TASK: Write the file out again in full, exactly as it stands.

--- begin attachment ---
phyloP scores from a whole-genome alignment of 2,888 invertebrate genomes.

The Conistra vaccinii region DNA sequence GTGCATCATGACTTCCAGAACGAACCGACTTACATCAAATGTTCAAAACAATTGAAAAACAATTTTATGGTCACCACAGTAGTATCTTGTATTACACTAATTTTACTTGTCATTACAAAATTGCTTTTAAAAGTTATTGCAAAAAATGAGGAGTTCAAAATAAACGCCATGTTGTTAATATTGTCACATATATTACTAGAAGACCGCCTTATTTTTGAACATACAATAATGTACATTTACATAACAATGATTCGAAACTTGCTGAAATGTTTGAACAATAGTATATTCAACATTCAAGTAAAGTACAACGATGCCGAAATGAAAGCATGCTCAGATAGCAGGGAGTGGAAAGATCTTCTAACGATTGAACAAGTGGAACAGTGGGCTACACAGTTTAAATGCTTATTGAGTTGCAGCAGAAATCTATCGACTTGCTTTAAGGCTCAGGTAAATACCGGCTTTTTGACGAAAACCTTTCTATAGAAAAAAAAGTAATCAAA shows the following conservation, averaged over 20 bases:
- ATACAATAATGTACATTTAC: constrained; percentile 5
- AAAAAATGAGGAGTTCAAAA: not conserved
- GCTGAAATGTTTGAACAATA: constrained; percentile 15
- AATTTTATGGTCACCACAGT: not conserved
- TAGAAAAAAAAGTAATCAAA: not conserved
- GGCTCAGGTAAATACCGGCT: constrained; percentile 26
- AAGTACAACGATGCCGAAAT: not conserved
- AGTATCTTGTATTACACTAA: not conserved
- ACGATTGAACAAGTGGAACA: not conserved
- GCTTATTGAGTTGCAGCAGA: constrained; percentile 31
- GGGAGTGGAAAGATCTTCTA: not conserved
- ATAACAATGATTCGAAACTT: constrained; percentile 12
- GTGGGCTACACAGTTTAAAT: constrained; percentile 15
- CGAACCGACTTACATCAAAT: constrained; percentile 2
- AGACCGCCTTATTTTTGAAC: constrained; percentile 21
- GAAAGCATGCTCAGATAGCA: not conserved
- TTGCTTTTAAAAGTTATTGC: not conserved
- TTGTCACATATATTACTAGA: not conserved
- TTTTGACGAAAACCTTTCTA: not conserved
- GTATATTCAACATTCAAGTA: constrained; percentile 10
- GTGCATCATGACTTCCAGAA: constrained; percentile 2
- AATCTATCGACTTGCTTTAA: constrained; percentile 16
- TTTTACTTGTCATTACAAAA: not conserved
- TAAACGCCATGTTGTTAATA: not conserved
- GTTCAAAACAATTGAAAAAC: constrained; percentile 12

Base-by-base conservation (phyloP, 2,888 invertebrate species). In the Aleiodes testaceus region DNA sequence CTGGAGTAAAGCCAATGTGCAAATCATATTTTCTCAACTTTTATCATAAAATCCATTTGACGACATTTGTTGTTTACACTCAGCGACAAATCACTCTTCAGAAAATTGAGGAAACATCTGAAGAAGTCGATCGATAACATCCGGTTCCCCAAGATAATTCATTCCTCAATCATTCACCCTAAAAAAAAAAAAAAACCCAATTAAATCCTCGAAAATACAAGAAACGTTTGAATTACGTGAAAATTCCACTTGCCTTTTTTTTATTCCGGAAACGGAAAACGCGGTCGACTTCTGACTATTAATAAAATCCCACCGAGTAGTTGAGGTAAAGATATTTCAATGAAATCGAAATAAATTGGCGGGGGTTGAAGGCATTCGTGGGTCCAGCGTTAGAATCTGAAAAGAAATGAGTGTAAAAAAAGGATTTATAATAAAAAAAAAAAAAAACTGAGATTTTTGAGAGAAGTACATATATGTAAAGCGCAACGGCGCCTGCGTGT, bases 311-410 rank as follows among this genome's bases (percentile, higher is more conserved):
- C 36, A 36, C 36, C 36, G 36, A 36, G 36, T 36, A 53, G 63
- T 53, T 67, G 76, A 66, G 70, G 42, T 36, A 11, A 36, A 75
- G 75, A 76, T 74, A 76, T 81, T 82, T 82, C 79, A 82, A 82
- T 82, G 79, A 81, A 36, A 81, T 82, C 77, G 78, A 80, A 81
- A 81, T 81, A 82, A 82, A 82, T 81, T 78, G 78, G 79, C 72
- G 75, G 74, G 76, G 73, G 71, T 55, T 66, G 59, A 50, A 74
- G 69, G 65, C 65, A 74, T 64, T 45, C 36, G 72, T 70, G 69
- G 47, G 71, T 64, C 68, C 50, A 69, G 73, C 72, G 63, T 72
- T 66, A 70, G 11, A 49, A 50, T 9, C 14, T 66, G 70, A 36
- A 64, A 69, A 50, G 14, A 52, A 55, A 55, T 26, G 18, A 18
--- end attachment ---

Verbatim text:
phyloP scores from a whole-genome alignment of 2,888 invertebrate genomes.

The Conistra vaccinii region DNA sequence GTGCATCATGACTTCCAGAACGAACCGACTTACATCAAATGTTCAAAACAATTGAAAAACAATTTTATGGTCACCACAGTAGTATCTTGTATTACACTAATTTTACTTGTCATTACAAAATTGCTTTTAAAAGTTATTGCAAAAAATGAGGAGTTCAAAATAAACGCCATGTTGTTAATATTGTCACATATATTACTAGAAGACCGCCTTATTTTTGAACATACAATAATGTACATTTACATAACAATGATTCGAAACTTGCTGAAATGTTTGAACAATAGTATATTCAACATTCAAGTAAAGTACAACGATGCCGAAATGAAAGCATGCTCAGATAGCAGGGAGTGGAAAGATCTTCTAACGATTGAACAAGTGGAACAGTGGGCTACACAGTTTAAATGCTTATTGAGTTGCAGCAGAAATCTATCGACTTGCTTTAAGGCTCAGGTAAATACCGGCTTTTTGACGAAAACCTTTCTATAGAAAAAAAAGTAATCAAA shows the following conservation, averaged over 20 bases:
- ATACAATAATGTACATTTAC: constrained; percentile 5
- AAAAAATGAGGAGTTCAAAA: not conserved
- GCTGAAATGTTTGAACAATA: constrained; percentile 15
- AATTTTATGGTCACCACAGT: not conserved
- TAGAAAAAAAAGTAATCAAA: not conserved
- GGCTCAGGTAAATACCGGCT: constrained; percentile 26
- AAGTACAACGATGCCGAAAT: not conserved
- AGTATCTTGTATTACACTAA: not conserved
- ACGATTGAACAAGTGGAACA: not conserved
- GCTTATTGAGTTGCAGCAGA: constrained; percentile 31
- GGGAGTGGAAAGATCTTCTA: not conserved
- ATAACAATGATTCGAAACTT: constrained; percentile 12
- GTGGGCTACACAGTTTAAAT: constrained; percentile 15
- CGAACCGACTTACATCAAAT: constrained; percentile 2
- AGACCGCCTTATTTTTGAAC: constrained; percentile 21
- GAAAGCATGCTCAGATAGCA: not conserved
- TTGCTTTTAAAAGTTATTGC: not conserved
- TTGTCACATATATTACTAGA: not conserved
- TTTTGACGAAAACCTTTCTA: not conserved
- GTATATTCAACATTCAAGTA: constrained; percentile 10
- GTGCATCATGACTTCCAGAA: constrained; percentile 2
- AATCTATCGACTTGCTTTAA: constrained; percentile 16
- TTTTACTTGTCATTACAAAA: not conserved
- TAAACGCCATGTTGTTAATA: not conserved
- GTTCAAAACAATTGAAAAAC: constrained; percentile 12

Base-by-base conservation (phyloP, 2,888 invertebrate species). In the Aleiodes testaceus region DNA sequence CTGGAGTAAAGCCAATGTGCAAATCATATTTTCTCAACTTTTATCATAAAATCCATTTGACGACATTTGTTGTTTACACTCAGCGACAAATCACTCTTCAGAAAATTGAGGAAACATCTGAAGAAGTCGATCGATAACATCCGGTTCCCCAAGATAATTCATTCCTCAATCATTCACCCTAAAAAAAAAAAAAAACCCAATTAAATCCTCGAAAATACAAGAAACGTTTGAATTACGTGAAAATTCCACTTGCCTTTTTTTTATTCCGGAAACGGAAAACGCGGTCGACTTCTGACTATTAATAAAATCCCACCGAGTAGTTGAGGTAAAGATATTTCAATGAAATCGAAATAAATTGGCGGGGGTTGAAGGCATTCGTGGGTCCAGCGTTAGAATCTGAAAAGAAATGAGTGTAAAAAAAGGATTTATAATAAAAAAAAAAAAAAACTGAGATTTTTGAGAGAAGTACATATATGTAAAGCGCAACGGCGCCTGCGTGT, bases 311-410 rank as follows among this genome's bases (percentile, higher is more conserved):
- C 36, A 36, C 36, C 36, G 36, A 36, G 36, T 36, A 53, G 63
- T 53, T 67, G 76, A 66, G 70, G 42, T 36, A 11, A 36, A 75
- G 75, A 76, T 74, A 76, T 81, T 82, T 82, C 79, A 82, A 82
- T 82, G 79, A 81, A 36, A 81, T 82, C 77, G 78, A 80, A 81
- A 81, T 81, A 82, A 82, A 82, T 81, T 78, G 78, G 79, C 72
- G 75, G 74, G 76, G 73, G 71, T 55, T 66, G 59, A 50, A 74
- G 69, G 65, C 65, A 74, T 64, T 45, C 36, G 72, T 70, G 69
- G 47, G 71, T 64, C 68, C 50, A 69, G 73, C 72, G 63, T 72
- T 66, A 70, G 11, A 49, A 50, T 9, C 14, T 66, G 70, A 36
- A 64, A 69, A 50, G 14, A 52, A 55, A 55, T 26, G 18, A 18